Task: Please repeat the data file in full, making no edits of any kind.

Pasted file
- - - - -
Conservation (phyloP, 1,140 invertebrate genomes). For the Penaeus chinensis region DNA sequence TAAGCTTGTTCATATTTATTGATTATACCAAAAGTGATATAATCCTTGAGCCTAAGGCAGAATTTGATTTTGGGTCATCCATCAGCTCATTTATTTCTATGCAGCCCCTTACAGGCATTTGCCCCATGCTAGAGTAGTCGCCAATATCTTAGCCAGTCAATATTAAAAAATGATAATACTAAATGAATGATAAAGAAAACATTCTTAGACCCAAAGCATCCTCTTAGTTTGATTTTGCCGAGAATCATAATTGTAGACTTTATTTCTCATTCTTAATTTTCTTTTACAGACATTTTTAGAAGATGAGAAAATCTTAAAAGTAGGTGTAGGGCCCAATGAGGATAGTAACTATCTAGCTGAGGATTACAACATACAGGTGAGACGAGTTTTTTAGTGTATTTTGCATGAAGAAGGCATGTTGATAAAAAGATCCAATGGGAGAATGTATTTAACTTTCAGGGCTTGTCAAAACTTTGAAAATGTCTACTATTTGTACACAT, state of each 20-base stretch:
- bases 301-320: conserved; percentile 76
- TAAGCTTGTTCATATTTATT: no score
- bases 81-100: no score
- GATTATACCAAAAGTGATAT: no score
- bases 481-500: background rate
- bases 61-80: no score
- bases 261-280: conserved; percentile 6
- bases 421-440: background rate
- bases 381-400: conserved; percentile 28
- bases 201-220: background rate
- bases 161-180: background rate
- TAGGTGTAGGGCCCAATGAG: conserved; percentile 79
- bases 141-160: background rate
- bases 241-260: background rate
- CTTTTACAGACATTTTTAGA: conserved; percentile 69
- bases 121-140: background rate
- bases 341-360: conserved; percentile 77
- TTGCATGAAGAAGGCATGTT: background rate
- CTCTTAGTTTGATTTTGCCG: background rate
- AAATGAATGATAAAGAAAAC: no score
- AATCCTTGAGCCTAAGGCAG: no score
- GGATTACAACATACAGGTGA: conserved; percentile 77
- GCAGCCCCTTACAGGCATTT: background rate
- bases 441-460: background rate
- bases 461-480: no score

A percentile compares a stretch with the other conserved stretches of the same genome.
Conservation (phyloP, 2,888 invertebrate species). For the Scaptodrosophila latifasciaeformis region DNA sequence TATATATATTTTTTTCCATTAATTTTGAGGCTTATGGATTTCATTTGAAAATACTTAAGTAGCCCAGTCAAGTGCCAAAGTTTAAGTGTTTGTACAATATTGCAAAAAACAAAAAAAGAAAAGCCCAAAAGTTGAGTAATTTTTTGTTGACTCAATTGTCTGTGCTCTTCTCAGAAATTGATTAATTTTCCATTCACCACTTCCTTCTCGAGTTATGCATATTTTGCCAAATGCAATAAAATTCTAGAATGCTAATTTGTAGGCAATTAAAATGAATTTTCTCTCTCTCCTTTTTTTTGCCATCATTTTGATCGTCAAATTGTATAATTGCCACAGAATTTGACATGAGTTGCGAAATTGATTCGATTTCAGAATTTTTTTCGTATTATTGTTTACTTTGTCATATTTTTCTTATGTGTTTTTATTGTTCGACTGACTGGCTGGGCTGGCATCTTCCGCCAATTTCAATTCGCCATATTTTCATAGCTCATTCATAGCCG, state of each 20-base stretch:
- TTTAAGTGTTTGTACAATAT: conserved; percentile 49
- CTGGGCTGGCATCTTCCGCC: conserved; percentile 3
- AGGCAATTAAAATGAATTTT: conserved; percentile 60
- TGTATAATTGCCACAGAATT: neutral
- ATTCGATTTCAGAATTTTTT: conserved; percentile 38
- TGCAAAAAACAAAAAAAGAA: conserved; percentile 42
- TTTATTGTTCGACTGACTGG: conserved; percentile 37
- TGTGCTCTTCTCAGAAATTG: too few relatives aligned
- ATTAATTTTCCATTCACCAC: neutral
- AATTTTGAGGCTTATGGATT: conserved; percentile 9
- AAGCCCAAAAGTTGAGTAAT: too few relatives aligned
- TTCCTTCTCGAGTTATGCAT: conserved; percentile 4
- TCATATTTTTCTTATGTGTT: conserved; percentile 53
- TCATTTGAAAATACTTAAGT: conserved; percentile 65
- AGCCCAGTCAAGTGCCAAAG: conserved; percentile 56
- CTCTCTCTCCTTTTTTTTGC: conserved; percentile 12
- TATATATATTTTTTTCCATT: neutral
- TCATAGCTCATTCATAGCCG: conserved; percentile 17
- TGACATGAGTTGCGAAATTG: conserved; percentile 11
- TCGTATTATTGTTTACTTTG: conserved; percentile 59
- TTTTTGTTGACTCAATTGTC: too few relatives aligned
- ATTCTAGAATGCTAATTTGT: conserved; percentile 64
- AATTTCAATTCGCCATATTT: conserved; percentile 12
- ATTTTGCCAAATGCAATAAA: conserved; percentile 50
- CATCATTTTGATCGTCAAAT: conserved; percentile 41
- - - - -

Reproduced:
Conservation (phyloP, 1,140 invertebrate genomes). For the Penaeus chinensis region DNA sequence TAAGCTTGTTCATATTTATTGATTATACCAAAAGTGATATAATCCTTGAGCCTAAGGCAGAATTTGATTTTGGGTCATCCATCAGCTCATTTATTTCTATGCAGCCCCTTACAGGCATTTGCCCCATGCTAGAGTAGTCGCCAATATCTTAGCCAGTCAATATTAAAAAATGATAATACTAAATGAATGATAAAGAAAACATTCTTAGACCCAAAGCATCCTCTTAGTTTGATTTTGCCGAGAATCATAATTGTAGACTTTATTTCTCATTCTTAATTTTCTTTTACAGACATTTTTAGAAGATGAGAAAATCTTAAAAGTAGGTGTAGGGCCCAATGAGGATAGTAACTATCTAGCTGAGGATTACAACATACAGGTGAGACGAGTTTTTTAGTGTATTTTGCATGAAGAAGGCATGTTGATAAAAAGATCCAATGGGAGAATGTATTTAACTTTCAGGGCTTGTCAAAACTTTGAAAATGTCTACTATTTGTACACAT, state of each 20-base stretch:
- bases 301-320: conserved; percentile 76
- TAAGCTTGTTCATATTTATT: no score
- bases 81-100: no score
- GATTATACCAAAAGTGATAT: no score
- bases 481-500: background rate
- bases 61-80: no score
- bases 261-280: conserved; percentile 6
- bases 421-440: background rate
- bases 381-400: conserved; percentile 28
- bases 201-220: background rate
- bases 161-180: background rate
- TAGGTGTAGGGCCCAATGAG: conserved; percentile 79
- bases 141-160: background rate
- bases 241-260: background rate
- CTTTTACAGACATTTTTAGA: conserved; percentile 69
- bases 121-140: background rate
- bases 341-360: conserved; percentile 77
- TTGCATGAAGAAGGCATGTT: background rate
- CTCTTAGTTTGATTTTGCCG: background rate
- AAATGAATGATAAAGAAAAC: no score
- AATCCTTGAGCCTAAGGCAG: no score
- GGATTACAACATACAGGTGA: conserved; percentile 77
- GCAGCCCCTTACAGGCATTT: background rate
- bases 441-460: background rate
- bases 461-480: no score

A percentile compares a stretch with the other conserved stretches of the same genome.
Conservation (phyloP, 2,888 invertebrate species). For the Scaptodrosophila latifasciaeformis region DNA sequence TATATATATTTTTTTCCATTAATTTTGAGGCTTATGGATTTCATTTGAAAATACTTAAGTAGCCCAGTCAAGTGCCAAAGTTTAAGTGTTTGTACAATATTGCAAAAAACAAAAAAAGAAAAGCCCAAAAGTTGAGTAATTTTTTGTTGACTCAATTGTCTGTGCTCTTCTCAGAAATTGATTAATTTTCCATTCACCACTTCCTTCTCGAGTTATGCATATTTTGCCAAATGCAATAAAATTCTAGAATGCTAATTTGTAGGCAATTAAAATGAATTTTCTCTCTCTCCTTTTTTTTGCCATCATTTTGATCGTCAAATTGTATAATTGCCACAGAATTTGACATGAGTTGCGAAATTGATTCGATTTCAGAATTTTTTTCGTATTATTGTTTACTTTGTCATATTTTTCTTATGTGTTTTTATTGTTCGACTGACTGGCTGGGCTGGCATCTTCCGCCAATTTCAATTCGCCATATTTTCATAGCTCATTCATAGCCG, state of each 20-base stretch:
- TTTAAGTGTTTGTACAATAT: conserved; percentile 49
- CTGGGCTGGCATCTTCCGCC: conserved; percentile 3
- AGGCAATTAAAATGAATTTT: conserved; percentile 60
- TGTATAATTGCCACAGAATT: neutral
- ATTCGATTTCAGAATTTTTT: conserved; percentile 38
- TGCAAAAAACAAAAAAAGAA: conserved; percentile 42
- TTTATTGTTCGACTGACTGG: conserved; percentile 37
- TGTGCTCTTCTCAGAAATTG: too few relatives aligned
- ATTAATTTTCCATTCACCAC: neutral
- AATTTTGAGGCTTATGGATT: conserved; percentile 9
- AAGCCCAAAAGTTGAGTAAT: too few relatives aligned
- TTCCTTCTCGAGTTATGCAT: conserved; percentile 4
- TCATATTTTTCTTATGTGTT: conserved; percentile 53
- TCATTTGAAAATACTTAAGT: conserved; percentile 65
- AGCCCAGTCAAGTGCCAAAG: conserved; percentile 56
- CTCTCTCTCCTTTTTTTTGC: conserved; percentile 12
- TATATATATTTTTTTCCATT: neutral
- TCATAGCTCATTCATAGCCG: conserved; percentile 17
- TGACATGAGTTGCGAAATTG: conserved; percentile 11
- TCGTATTATTGTTTACTTTG: conserved; percentile 59
- TTTTTGTTGACTCAATTGTC: too few relatives aligned
- ATTCTAGAATGCTAATTTGT: conserved; percentile 64
- AATTTCAATTCGCCATATTT: conserved; percentile 12
- ATTTTGCCAAATGCAATAAA: conserved; percentile 50
- CATCATTTTGATCGTCAAAT: conserved; percentile 41